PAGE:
Managing webhooks, snapshots and roles with Contentful and .NET

The Content Management API (CMA) is a restful API for managing content in your Contentful spaces. You can use it to create, update, delete and retrieve content using well-known HTTP verbs.

To make development easier for our users, we publish SDKs for various languages which make the task easier. This article details how to use the .Net SDK to create, update and delete webhooks, snapshots and roles.


This tutorial assumes you understand the basic Contentful data model as described in the developer center and that you have already read and understand the getting started tutorial for the .Net SDK and the using the management API with Contentful and .Net SDK article. is built on .net core and targets .Net Standard 1.4. The SDK is cross-platform and runs on Linux, macOS, and Windows.

Working with webhooks

To learn more about what webhooks refer to the webhooks concepts article.

To create a webhook for a space use the CreateWebHookAsync method.

var webHook = new WebHook();
webHook.Name = "New product"; // The name of the webhook
webHook.Url = ""; // The url to call when the specified event occurrs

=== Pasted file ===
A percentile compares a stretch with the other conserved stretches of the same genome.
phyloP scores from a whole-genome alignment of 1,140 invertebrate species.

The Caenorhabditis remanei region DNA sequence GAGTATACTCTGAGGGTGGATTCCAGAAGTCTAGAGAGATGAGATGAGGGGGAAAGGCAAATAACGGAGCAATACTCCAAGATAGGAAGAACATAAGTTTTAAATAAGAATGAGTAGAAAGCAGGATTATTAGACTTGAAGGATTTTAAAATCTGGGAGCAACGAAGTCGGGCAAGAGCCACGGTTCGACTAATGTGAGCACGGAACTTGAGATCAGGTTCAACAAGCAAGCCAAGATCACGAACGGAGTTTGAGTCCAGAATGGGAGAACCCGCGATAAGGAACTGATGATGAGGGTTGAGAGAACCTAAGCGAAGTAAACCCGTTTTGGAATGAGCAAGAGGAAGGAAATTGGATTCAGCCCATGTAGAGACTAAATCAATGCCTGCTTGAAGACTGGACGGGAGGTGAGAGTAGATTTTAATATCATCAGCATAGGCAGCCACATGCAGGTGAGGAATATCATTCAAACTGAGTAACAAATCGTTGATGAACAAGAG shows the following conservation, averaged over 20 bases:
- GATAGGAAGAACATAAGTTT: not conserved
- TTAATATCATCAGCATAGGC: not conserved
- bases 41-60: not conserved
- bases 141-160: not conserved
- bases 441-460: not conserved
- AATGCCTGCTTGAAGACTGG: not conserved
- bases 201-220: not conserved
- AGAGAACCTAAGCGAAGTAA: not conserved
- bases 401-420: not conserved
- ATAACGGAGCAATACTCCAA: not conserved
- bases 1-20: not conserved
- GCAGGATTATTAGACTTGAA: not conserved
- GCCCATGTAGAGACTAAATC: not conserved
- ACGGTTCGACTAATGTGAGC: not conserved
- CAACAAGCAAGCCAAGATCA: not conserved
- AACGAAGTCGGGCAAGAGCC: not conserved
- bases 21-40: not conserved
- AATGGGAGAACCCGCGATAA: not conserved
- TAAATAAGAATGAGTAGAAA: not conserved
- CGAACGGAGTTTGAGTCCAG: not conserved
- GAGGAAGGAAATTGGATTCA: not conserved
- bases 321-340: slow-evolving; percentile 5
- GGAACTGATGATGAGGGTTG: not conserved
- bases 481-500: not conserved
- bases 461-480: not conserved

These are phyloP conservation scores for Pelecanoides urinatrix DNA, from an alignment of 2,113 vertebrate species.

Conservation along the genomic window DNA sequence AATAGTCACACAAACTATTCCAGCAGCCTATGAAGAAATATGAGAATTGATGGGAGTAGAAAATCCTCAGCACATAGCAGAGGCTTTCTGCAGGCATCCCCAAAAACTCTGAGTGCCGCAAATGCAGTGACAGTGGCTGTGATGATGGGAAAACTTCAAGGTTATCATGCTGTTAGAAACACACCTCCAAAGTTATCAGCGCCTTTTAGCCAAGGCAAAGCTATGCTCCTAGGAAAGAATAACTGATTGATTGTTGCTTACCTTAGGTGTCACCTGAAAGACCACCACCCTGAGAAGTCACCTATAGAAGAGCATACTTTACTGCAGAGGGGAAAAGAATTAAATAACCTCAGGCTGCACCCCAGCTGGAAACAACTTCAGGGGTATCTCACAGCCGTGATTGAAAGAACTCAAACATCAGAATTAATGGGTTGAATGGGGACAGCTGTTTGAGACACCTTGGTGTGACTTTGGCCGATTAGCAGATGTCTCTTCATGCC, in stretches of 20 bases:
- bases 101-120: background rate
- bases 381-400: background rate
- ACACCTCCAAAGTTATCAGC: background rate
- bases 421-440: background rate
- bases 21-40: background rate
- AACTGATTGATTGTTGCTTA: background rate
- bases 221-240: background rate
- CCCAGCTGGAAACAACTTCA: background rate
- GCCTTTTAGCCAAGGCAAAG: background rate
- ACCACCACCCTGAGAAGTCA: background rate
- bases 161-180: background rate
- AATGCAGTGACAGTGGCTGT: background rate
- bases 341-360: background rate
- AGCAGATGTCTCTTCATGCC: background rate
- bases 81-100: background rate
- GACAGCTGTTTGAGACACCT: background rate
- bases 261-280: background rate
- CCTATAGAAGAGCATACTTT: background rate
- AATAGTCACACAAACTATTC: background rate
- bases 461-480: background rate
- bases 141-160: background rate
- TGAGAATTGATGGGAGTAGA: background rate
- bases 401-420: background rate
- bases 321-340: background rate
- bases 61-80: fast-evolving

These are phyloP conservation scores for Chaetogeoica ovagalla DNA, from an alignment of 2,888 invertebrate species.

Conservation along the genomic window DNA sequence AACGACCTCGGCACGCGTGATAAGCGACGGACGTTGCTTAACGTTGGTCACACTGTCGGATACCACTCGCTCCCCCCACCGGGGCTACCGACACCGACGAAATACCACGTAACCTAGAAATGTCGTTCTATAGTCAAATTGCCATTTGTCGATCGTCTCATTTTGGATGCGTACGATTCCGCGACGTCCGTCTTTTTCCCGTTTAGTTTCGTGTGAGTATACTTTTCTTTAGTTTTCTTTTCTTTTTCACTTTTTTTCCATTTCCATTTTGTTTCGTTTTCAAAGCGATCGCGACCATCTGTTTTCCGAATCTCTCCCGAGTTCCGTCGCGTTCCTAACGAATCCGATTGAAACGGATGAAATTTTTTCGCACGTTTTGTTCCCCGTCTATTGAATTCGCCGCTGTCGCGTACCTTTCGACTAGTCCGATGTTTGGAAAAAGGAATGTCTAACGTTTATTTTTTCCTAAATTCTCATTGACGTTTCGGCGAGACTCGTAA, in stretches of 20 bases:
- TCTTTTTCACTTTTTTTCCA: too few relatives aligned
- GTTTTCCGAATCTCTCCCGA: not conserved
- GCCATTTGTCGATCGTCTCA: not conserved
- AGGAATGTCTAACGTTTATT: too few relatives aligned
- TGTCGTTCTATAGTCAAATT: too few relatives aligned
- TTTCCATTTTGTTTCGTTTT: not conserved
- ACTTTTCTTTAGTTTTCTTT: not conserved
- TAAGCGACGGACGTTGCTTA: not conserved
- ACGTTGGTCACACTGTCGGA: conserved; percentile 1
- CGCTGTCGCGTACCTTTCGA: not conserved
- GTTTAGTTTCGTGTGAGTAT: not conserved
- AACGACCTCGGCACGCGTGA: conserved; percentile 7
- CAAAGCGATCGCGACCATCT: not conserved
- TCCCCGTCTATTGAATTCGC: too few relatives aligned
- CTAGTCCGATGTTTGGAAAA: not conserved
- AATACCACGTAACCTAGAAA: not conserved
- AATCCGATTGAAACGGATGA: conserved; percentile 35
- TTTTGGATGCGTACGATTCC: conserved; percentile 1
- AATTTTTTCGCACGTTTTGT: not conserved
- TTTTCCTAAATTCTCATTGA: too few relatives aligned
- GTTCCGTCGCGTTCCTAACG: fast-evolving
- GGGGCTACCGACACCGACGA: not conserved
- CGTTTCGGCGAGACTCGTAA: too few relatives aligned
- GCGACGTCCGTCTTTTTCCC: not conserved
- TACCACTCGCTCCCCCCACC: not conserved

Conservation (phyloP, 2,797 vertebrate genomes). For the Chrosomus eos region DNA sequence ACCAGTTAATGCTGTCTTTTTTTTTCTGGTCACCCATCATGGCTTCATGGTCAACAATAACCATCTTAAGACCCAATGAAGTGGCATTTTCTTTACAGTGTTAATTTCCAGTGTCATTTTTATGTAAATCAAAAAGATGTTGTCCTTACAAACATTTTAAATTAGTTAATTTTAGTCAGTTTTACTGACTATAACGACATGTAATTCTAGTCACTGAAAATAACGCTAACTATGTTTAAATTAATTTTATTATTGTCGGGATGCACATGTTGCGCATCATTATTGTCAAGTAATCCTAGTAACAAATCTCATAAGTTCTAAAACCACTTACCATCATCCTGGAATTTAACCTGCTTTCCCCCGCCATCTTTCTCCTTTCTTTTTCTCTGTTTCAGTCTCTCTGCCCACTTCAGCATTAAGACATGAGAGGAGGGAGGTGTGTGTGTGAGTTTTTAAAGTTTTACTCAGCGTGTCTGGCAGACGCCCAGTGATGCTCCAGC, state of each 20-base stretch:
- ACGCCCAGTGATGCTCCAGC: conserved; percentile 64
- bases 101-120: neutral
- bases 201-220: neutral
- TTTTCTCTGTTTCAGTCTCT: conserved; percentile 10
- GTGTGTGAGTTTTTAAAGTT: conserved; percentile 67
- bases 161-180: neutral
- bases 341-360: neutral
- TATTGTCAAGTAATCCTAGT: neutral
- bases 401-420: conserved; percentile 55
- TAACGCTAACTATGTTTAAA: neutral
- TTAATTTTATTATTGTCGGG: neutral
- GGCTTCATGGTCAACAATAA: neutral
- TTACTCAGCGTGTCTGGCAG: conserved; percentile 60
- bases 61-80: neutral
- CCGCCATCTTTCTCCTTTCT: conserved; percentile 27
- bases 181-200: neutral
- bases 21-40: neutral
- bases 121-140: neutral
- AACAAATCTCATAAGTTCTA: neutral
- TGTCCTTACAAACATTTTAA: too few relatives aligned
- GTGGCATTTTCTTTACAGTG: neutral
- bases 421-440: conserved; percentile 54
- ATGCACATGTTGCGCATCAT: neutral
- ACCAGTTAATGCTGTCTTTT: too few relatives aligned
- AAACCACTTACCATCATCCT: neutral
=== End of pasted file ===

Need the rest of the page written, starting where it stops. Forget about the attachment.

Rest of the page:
webHook.HttpBasicPassword = "Pass"; // Optional basic auth password
webHook.HttpBasicUsername = "User"; // Optional basic auth username
webHook.Headers = new List<KeyValuePair<string, string>>(); // You can pass custom headers with every call
webHook.Headers.Add(new KeyValuePair<string, string>("custom", "header")); // Add a header by the name of "custom" with a value of "header"
webHook.Topics = new List<string>() // Topics are the events that trigger this webhook.

await client.CreateWebHookAsync(webHook);

The topics available are described in more detail in the webhooks concepts article, but the summary is that you specify a Type and an Action. Type can be any of Entry, Asset or ContentType and Action can be any of create, save, auto_save, archive, unarchive, publish, unpublish or delete. _ is a wildcard and _.\* is valid and would mean to call this webhook for all actions across all types.